6. Every mother says she doesn’t have a favorite child, but all children know it’s a lie. I suspect every author has a favorite character, even if they won’t admit it. Go on—who’s your favorite character of the Runaway Brides series?

It changes with every book.  In HEARTBREAK CREEK, I really liked Declan—I liked his honesty, sense of honor, his bewilderment, and the fact that he always tried to do the right thing.

Then I wrote COLORADO DAWN, and suddenly Ash (Angus Wallace) captured my imagination.  Probably because he’s Scottish—my grandfather was Scottish—or because he’s a little lost and at a confused point in his life, and that’s hard for anybody—especially an ex-military officer.  But mostly I loved his sense of humor.  Humor is a big deal with me.  A failing, almost.  I’m a lot of fun at funerals.

As for the ladies of the brides trilogy—they’re like my friends—and I really do love them equally, but for entirely different reasons.  They’re all smart, loving, gentle-hearted warriors.  What’s not to love?

Giveaway!

Kaki’s not just smart and funny – she’s also generous. She’s giving away three copies of her latest release, Heartbreak Creek.

That means three winners!

And, since this giveaway is to celebrate my husband finishing his PhD, I’m also giving away one of the books that he wrote about in this thesis – one of our winners will receive Paul Auster’s The Invention of Solitude, a memoir exploring Auster’s relationships with his father and son (I figured this one is only fitting to give away with Kaki’s novels, since they’re full of strong, silent, difficult-to-get-to-know men).

Just leave a comment below to be entered. I’ll choose the winners on Monday, August 15, when my next guest – Beverley Kendall – will be joining me!

Don’t miss any of my Hearts and Minds interviews; make sure you subscribe to my blog, follow me on Twitter, or like me on Facebook.

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My husband is a doctor – and I’m throwing a blog party to celebrate!

FireworksMy husband finished his PhD! And he passed without having to make any corrections!

I’m clearly married to a genius, and that puts me in a celebratory mood. I’ve asked several friends to stop by over the coming month and help me celebrate by giving away books.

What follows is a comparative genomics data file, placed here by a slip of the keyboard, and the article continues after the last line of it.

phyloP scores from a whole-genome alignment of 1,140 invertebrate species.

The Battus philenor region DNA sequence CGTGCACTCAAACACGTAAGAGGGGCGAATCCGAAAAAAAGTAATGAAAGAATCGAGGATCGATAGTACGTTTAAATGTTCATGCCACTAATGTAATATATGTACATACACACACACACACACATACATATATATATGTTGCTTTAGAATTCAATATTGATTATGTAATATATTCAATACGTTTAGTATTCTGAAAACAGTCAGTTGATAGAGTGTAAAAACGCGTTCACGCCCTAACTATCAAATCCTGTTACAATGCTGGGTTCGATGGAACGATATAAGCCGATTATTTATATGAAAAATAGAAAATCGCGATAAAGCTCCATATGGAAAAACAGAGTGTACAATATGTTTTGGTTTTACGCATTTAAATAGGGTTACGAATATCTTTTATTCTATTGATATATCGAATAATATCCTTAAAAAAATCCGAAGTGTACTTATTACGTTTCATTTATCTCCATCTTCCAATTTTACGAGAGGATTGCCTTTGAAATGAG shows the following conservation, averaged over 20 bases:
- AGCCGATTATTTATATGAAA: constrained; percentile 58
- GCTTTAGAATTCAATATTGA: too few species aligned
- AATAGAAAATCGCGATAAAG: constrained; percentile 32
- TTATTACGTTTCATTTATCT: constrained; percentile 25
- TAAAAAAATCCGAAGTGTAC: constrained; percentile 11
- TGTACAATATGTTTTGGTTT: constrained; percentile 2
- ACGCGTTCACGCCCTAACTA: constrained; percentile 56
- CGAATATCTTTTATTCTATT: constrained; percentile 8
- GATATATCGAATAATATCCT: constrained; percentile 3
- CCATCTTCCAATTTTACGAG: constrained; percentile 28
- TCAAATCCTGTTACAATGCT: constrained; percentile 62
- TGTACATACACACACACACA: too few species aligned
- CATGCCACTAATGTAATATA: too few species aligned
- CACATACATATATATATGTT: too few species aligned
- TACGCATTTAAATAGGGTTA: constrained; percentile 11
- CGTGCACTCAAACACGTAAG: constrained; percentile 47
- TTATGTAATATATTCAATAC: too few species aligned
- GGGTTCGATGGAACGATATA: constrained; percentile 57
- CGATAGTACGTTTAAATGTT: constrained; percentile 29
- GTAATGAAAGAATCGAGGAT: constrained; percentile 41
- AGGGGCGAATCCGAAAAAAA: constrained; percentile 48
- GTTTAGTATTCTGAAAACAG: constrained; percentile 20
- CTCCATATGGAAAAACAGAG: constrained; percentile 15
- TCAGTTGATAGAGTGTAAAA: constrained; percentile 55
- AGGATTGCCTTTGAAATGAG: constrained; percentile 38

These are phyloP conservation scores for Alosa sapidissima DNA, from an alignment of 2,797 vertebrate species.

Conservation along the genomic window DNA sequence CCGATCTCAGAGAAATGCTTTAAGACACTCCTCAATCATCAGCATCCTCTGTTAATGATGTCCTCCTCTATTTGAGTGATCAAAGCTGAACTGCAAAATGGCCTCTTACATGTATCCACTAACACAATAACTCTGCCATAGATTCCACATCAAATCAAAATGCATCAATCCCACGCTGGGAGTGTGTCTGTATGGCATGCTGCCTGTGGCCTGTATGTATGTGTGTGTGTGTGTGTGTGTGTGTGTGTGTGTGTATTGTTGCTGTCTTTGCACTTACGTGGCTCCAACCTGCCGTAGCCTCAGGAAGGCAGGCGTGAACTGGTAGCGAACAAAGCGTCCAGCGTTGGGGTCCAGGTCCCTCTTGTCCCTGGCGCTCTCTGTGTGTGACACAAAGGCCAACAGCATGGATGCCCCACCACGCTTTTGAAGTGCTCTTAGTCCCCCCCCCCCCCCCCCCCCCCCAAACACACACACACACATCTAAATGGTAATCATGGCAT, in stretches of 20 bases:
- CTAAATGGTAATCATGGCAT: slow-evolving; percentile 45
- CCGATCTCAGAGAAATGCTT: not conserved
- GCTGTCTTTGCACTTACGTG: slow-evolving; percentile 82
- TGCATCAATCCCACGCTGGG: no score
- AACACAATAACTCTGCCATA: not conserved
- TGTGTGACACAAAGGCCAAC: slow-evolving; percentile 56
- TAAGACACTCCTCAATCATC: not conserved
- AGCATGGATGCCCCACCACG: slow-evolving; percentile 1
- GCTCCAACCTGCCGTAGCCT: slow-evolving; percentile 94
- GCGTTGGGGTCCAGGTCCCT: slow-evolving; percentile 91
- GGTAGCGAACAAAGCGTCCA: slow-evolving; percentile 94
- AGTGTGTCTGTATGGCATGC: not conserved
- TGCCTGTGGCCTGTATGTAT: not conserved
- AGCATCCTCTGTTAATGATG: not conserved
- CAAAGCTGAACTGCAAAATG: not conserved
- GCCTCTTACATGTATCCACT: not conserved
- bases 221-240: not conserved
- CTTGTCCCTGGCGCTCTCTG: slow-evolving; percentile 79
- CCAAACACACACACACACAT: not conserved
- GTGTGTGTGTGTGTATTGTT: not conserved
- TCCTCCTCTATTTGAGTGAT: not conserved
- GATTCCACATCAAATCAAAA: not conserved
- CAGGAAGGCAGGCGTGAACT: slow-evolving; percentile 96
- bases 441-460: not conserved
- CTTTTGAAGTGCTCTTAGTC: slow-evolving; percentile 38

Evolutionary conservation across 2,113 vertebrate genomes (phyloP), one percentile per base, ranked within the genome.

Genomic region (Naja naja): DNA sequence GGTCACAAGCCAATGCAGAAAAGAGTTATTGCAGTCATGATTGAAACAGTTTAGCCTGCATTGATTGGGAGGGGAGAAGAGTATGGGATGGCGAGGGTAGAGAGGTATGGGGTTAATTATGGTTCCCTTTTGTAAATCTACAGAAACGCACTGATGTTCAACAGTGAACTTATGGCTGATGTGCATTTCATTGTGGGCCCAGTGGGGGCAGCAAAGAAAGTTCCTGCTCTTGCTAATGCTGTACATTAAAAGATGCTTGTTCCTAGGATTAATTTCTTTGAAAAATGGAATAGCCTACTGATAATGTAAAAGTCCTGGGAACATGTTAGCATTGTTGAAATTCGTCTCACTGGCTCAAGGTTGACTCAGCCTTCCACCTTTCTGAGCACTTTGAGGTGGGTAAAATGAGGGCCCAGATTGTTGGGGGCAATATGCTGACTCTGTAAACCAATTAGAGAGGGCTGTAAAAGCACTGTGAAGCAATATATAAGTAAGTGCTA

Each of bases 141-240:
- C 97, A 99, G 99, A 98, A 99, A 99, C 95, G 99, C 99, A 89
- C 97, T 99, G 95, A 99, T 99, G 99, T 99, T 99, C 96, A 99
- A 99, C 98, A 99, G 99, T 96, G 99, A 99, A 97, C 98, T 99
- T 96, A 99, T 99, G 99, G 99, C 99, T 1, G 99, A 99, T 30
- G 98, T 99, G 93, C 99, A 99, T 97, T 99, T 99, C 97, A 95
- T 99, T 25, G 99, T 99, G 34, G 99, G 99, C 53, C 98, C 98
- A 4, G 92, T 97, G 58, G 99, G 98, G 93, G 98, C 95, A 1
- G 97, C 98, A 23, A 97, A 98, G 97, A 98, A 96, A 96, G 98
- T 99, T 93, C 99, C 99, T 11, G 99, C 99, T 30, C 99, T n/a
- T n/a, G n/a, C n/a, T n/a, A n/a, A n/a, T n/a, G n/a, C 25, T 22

After four looong years of hard work and hours (hours HOURS) at the British Library, my husband can finally put Dr in front of his name.

Four years might not seem that long, but think about what the world was like in 2007:

  • Twitter (aka my best friend in the whole wide world) was only a year old.
  • The first Kindle was released on November 19, 2007 (yes – everyone read paper books).
  • There was still a chance Dennis Kunisich could be president (okay, admittedly it was a small chance).

Details: the Hearts and Minds giveaway

This party will appeal to your hearts and your minds.

Every week in August, I’ll have an interview with a brilliant romance novelist who debuted in the last four years. We’ll be giving away some of their books, and I’ll also be giving winners one of the novels my husband wrote about in his PhD – some of the best American literary fiction of the 1980s (yes, there was good litfic in the 80s. Promise.)

You don’t want to miss interviews with these amazing authors:

Ashley March

Louisa Edwards

Kaki Warner

Beverley Kendall

Rose Lerner

So make sure you subscribe to my blog, follow me on Twitter, or like me on Facebook.

And thanks for helping me celebrate! I’ll see you back here on Monday, August 1st!

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Winner of the Kaki Warner giveaway!

Thanks to everyone who commented on the Kaki Warner interview. It was wonderful to meet new people on this blog.

Random.org has selected a winner from among the comments, and that winner is…Suzanne! Congratulations, Suzanne. I’ve emailed you.

Everyone else, thanks for stopping by, and I hope you put Kaki’s books on your to-be-bought list. They’re well worth it.